Get into a routine - Mindless routines may curb your creativity, but when used properly, they can release time and energy. Choose a time to get certain task accomplished, such as answering email, working on a project, completing paperwork; and then sticking to it every day. Use a day planning calendar, as there are a variety of formats on the market — find one that fits your needs.

Do not say yes to too many things - Saying yes can lead to serendipity, but the mistake we often make is to say yes to too many things. This causes us to live to the priorities of others, rather than according to our own. Every time you agree to do something else, something else will not get done. Learn how to say no when needed.

Do not commit yourself to unimportant activities, no matter how far ahead they are - Even if a commitment is a year ahead, it is still a commitment. Often we agree to do something that is far ahead, when we would not normally do it if it was in the near future. No matter how far ahead it is, it will still take the same amount of your time.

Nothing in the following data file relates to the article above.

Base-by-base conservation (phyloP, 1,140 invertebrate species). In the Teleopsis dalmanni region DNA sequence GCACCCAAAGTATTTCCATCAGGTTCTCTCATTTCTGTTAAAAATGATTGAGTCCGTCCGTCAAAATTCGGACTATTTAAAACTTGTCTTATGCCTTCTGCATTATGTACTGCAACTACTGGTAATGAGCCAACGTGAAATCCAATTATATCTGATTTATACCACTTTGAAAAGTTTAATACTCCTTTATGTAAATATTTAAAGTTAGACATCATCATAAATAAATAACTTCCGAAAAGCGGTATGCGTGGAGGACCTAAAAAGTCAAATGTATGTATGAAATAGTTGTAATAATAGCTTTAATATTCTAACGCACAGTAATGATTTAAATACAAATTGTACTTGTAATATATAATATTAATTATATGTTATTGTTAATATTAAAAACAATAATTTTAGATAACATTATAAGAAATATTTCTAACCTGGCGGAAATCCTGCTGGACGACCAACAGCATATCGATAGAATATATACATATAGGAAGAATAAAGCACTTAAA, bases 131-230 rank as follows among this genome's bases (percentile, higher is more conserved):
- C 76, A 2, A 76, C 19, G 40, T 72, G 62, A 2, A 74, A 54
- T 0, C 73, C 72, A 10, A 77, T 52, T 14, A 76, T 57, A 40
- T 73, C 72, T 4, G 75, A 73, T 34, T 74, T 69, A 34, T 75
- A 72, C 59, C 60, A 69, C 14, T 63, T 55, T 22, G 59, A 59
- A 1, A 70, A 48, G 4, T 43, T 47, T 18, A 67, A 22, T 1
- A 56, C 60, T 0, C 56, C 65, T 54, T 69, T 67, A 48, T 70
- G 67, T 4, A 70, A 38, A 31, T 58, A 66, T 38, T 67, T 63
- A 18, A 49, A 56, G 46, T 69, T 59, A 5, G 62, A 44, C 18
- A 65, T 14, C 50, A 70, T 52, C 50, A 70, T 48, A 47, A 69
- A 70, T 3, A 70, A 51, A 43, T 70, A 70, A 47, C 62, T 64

Divide large tasks - Large tasks should be broken up into a series of small objectives. By creating small manageable tasks, the entire task will eventually be accomplished. Also, by using a piecemeal approach, you will be able to better fit it into your hectic schedule.

Do not put unneeded effort into a project - There is a place for perfectionism, but for most activities, there comes a stage when there is not much to be gained from putting extra effort into it. Save perfectionism for the tasks that need it.

Deal with it for once and for all - We often start a task, think about it, and then lay it aside. This gets repeated over and over. Either deal with the task right the first time or decide when to deal with it.